Engaging Africa on its own terms

By Jendayi Frazer

By working with Africans, Washington can fight Chinese influence, boost the global economy, and shore up the liberal order. But only if it makes the continent a priority.

A U.N. Peacekeeper in Mogadishu, Somalia on May 1, 2017. (Inga Kjer/Getty Images)

How can U.S. leadership in Africa better advance both African and U.S. interests? Elevating the importance and intensity of the relationship would benefit both sides. The United States needs Africa’s help to shore up the global liberal order in multilateral institutions, where it is being contested by China. The continent’s renewable resources, strategic minerals, and energy reserves are central to the struggle to address climate change and make the transition to a green economy. Promoting peace and stability in Africa would safeguard U.S. security and let Washington push back against malign actors like Beijing and Moscow. And helping Africa’s young and growing population tap its vast economic potential could be instrumental in the fight against global poverty; the failure to do so, on the other hand, could contribute to radicalization, instability, and extremism. 

Africa would also benefit from a closer relationship with the United States. Of its many priorities, boosting the continent’s economies may be the most important. Africa needs U.S. leadership to reform the global financial system so that it can better help the region recover from COVID-19 and respond to global inflation – including the soaring costs of food and energy caused by the war in Ukraine – as well as to climate challenges and debt distress. Facilitating U.S. private investment and expanding trade could have a transformative effect not just on Africa’s development but also on democracy and the rule of law there.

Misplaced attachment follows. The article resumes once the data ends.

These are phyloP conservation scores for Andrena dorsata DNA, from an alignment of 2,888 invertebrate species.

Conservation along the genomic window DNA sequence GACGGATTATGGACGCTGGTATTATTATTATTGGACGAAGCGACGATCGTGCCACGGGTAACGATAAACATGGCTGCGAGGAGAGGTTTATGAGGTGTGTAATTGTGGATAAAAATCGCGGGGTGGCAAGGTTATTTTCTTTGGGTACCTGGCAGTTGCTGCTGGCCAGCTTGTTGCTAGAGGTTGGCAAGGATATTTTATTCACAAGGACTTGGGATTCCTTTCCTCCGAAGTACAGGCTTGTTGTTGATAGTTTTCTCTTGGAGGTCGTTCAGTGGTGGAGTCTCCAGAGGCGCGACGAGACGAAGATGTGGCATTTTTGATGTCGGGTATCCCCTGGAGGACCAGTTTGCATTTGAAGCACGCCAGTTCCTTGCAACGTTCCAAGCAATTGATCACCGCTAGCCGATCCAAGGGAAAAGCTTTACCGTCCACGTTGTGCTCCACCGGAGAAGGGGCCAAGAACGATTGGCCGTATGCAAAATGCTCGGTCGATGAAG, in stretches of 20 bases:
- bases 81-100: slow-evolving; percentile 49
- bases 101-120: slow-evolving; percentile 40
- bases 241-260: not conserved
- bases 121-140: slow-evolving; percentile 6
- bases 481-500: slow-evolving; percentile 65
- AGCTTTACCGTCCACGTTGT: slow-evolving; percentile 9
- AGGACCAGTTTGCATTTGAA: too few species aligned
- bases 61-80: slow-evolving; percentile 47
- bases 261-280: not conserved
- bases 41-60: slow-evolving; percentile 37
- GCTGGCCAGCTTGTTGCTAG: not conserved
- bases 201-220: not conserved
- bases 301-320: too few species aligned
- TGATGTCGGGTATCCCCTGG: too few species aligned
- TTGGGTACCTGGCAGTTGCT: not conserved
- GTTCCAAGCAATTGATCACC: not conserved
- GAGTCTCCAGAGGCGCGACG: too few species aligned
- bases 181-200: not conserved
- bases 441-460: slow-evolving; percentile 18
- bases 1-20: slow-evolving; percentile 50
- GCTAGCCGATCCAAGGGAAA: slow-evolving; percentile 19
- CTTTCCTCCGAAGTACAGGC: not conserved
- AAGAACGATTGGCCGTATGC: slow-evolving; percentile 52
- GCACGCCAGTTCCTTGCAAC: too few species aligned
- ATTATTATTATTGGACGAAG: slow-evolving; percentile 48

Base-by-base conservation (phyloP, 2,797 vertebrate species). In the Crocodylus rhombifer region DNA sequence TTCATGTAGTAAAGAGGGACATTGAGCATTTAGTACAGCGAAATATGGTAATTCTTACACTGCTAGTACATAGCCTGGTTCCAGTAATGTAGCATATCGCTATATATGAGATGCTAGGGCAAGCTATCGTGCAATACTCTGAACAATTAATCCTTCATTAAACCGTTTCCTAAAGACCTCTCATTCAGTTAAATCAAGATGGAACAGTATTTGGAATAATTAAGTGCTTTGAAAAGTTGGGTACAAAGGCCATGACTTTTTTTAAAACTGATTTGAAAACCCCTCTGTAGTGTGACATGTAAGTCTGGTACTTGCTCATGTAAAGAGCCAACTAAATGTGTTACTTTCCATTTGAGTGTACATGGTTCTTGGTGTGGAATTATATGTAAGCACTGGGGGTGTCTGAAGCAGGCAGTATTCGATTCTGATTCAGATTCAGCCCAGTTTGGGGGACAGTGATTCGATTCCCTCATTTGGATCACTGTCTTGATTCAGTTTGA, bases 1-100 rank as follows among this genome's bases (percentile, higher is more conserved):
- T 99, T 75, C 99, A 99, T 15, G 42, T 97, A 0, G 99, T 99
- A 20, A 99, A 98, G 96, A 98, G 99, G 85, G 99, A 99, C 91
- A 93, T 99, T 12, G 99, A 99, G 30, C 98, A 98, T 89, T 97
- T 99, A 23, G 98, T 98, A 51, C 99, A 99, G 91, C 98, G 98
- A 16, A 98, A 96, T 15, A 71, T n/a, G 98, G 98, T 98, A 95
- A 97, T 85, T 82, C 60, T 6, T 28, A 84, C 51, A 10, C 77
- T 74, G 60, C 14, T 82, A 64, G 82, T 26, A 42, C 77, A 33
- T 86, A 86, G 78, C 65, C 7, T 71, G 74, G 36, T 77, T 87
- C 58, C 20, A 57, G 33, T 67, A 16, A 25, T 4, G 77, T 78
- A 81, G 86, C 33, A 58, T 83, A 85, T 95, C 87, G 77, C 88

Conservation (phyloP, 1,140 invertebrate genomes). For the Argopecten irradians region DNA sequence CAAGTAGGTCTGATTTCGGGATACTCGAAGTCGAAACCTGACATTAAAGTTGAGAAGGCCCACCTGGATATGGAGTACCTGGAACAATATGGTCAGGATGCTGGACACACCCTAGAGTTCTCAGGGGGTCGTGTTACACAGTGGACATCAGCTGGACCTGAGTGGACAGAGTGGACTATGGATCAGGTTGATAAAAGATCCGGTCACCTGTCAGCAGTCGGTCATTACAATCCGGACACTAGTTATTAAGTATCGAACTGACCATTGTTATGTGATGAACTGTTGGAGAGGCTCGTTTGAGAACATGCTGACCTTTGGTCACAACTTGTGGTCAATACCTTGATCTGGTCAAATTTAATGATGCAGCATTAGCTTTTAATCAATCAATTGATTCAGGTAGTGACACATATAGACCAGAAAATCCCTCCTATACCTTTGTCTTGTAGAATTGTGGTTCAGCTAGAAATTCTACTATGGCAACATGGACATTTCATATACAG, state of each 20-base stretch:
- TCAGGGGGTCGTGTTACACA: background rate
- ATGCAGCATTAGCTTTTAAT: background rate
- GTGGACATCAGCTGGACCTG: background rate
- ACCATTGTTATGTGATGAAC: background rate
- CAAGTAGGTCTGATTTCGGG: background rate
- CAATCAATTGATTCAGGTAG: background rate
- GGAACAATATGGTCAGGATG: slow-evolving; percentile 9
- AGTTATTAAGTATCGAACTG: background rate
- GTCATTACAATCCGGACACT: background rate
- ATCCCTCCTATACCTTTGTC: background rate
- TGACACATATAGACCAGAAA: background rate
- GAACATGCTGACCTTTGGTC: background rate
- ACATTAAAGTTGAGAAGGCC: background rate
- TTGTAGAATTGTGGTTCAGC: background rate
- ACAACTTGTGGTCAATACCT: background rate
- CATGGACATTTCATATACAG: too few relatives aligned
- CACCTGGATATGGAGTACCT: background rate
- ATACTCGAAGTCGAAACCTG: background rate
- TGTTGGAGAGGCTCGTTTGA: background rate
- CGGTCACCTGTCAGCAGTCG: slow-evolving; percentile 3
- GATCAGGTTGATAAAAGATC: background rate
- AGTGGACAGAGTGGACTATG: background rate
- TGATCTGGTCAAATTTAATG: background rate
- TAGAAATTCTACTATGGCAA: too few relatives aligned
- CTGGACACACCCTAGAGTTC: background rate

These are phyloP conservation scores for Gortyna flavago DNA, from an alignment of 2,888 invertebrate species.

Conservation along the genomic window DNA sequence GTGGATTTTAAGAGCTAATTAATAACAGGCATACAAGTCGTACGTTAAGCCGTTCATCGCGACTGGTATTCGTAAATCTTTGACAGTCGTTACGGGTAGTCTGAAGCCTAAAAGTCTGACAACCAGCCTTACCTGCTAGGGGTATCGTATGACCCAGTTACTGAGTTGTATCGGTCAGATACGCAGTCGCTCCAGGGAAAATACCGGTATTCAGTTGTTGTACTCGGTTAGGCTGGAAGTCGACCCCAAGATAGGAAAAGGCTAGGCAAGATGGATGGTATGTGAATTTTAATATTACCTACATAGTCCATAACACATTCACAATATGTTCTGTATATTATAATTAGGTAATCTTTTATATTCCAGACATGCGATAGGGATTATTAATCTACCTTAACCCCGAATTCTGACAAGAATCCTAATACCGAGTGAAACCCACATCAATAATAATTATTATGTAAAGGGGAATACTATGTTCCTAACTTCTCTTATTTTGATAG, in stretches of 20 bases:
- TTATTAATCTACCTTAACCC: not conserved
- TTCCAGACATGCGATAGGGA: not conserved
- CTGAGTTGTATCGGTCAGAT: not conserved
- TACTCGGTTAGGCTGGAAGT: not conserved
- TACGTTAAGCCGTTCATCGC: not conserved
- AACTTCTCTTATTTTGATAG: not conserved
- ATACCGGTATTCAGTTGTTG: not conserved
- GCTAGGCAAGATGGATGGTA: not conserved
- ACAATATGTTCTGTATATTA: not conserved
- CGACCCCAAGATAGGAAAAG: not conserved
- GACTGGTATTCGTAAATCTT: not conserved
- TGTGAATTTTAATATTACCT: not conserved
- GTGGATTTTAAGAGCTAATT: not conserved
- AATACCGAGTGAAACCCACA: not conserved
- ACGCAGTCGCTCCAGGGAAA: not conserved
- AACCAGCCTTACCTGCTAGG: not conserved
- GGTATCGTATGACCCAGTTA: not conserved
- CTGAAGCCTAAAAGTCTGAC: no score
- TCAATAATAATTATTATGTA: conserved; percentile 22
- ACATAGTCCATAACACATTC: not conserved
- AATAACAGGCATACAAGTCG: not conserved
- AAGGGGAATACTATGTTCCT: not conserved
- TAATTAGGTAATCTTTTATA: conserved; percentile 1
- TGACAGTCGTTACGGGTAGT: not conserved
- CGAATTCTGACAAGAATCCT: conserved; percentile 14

Too often in the past, U.S. policymakers have treated Africa primarily as a humanitarian issue, ranking it lower than American interests everywhere else. In recent years, China and Russia have taken advantage of this neglect to undermine U.S. influence in Africa. The inconsistent on-again, off-again way different U.S. presidential administrations have engaged in Africa has also undermined Washington’s credibility as a reliable partner. Reversing these trends will require more than rhetoric. The United States must find a more strategic and sustained way to engage with Africa – one that respects African voices and agency and promotes mutual interests.